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National Teen Driver Safety Week 2019

Dedicated to raising awareness about the importance of safe teen driving, the week of October 20-26, 2019 is being recognized as National Teen Driver Safety Week. This week is designed to educate the public, particularly teenagers, about how to practice safe driving methods to prevent teen injuries and fatalities due to motor vehicle crashes. This national movement has continued to draw support from teens, parents, schools, law enforcement, and policymakers, all of which have one goal in mind: reducing the amount of motor vehicle crashes involving teen drivers. National Teen Driver Safety Week is an organized platform for teens and others to create a positive change regarding safe teen driving. Rather than using statistics to scare teens into driving safer, this week is focused on promoting positive actions that teens can learn to keep themselves, as well as their friends safe when driving on roadways.

The best way to get involved with National Teen Driver Safety Week is by starting conversations about safe driving behaviors at home, school, or within the community and workplace. Safe driving behavior recommendations for teens include obeying traffic laws, always wearing a seat belt, and following the speed limit all while remembering that the rules on each roadway vary according to the state you are in. While the crash risk for teens is especially high, being educated on the proper safe driving methods and continuing to practicing them while driving can help reduce the amount of teen driving motor vehicle crashes.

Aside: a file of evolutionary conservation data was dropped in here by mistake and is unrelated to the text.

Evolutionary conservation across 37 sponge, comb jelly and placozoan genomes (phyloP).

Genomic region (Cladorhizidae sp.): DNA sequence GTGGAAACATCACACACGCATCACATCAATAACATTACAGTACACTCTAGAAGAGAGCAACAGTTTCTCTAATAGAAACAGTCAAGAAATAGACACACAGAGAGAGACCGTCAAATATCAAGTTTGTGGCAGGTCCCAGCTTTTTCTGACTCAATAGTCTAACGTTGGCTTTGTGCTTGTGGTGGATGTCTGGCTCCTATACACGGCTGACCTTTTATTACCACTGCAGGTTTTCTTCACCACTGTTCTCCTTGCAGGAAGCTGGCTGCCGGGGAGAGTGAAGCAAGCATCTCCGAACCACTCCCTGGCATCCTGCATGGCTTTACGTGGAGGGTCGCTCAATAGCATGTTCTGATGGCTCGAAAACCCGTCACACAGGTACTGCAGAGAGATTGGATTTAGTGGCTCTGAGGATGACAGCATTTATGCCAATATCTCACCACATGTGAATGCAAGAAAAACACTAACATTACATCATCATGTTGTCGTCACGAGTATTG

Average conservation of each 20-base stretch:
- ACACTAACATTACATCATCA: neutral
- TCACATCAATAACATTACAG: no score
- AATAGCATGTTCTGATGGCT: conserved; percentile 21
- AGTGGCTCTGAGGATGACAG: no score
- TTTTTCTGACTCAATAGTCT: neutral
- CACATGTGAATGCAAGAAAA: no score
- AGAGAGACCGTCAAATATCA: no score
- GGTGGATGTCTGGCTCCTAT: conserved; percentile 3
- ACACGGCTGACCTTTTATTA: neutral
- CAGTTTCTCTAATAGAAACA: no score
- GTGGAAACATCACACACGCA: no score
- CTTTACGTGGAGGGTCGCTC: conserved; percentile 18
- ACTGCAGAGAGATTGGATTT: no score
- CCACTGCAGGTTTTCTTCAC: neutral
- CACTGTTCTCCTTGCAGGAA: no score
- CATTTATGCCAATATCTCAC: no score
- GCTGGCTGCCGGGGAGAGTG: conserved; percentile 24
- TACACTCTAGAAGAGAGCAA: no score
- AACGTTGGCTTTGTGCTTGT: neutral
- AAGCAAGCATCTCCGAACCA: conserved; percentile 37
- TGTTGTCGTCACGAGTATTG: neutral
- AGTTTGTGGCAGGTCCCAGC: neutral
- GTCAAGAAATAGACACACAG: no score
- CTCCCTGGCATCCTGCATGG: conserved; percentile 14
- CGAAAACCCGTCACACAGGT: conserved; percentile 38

Additionally, it is encouraged that parents get involved by encouraging their teens to practice safe driving behaviors and obey traffic safety laws. One way to achieve this is by parents setting house rules for teenage drivers, which can play a crucial role in teen driver safety, the greatest risk of crashing for teens is during their first 6-12 months after receiving their license. Permanent house rules for new teen drivers may include:

  • Zero-tolerance policy on cell phone use while driving (hands-free and hand-held)
  • Following traffic laws (including speed limits)
  • Always wearing a seatbelt (driver and passengers)
  • Never driving while impaired or being in a vehicle with an impaired driver (drugged, drunk, or drowsy)

Separately, parents can enact initial limits to driving privileges for inexperienced teen drivers in the household, gradually increasing them as they become more experienced, which can include:

  • No peer passengers
  • No nighttime driving
  • No high-speed roads
  • No driving in bad weather
  • Asking permission first when using the car

It is important for everyone in the family to be on the same page when setting the house rules for teen drivers, for since they are young and vulnerable, supporting them should be a top priority. Promoting safe teen driving throughout National Teen Driver Safety Week can help ensure that teens are practicing safe driving behaviors on the roadway. However, motor vehicle crashes can still occur, which can be devastating for individuals and families. If you or a loved one has been involved in a vehicle crash and suffered injuries due to the negligence of another party, you may be entitled to fair compensation. The attorneys are Spiros Law, P.C. understand how difficult these situations may be and are ready to assist you in your legal matters. Contact us today at (815) 929-9292 to receive a free consultation.